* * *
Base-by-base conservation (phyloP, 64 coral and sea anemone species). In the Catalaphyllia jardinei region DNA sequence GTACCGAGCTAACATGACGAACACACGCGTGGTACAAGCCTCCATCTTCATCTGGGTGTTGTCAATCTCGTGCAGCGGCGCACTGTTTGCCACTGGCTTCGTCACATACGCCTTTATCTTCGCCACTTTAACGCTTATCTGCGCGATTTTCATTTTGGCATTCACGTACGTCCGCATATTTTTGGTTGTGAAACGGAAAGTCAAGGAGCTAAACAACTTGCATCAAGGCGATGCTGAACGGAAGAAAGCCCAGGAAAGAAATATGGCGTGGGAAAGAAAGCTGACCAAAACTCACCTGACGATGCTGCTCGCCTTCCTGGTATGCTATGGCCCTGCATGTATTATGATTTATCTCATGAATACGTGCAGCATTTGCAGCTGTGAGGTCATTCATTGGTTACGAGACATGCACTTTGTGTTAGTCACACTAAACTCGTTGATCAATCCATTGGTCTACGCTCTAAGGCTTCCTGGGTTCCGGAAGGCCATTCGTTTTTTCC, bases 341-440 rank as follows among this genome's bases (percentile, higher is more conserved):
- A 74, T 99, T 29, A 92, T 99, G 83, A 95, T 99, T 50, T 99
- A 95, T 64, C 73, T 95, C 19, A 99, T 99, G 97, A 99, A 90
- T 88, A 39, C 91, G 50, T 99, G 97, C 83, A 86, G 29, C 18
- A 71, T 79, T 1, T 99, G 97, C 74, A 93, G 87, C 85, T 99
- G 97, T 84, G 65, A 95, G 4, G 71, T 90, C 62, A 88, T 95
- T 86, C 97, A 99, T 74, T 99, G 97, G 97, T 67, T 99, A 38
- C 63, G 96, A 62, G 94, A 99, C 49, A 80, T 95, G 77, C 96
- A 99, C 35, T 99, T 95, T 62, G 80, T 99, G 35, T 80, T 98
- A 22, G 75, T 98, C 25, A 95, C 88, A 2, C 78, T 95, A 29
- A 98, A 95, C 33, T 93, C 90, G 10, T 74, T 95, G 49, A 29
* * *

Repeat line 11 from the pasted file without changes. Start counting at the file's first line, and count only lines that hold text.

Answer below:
- A 98, A 95, C 33, T 93, C 90, G 10, T 74, T 95, G 49, A 29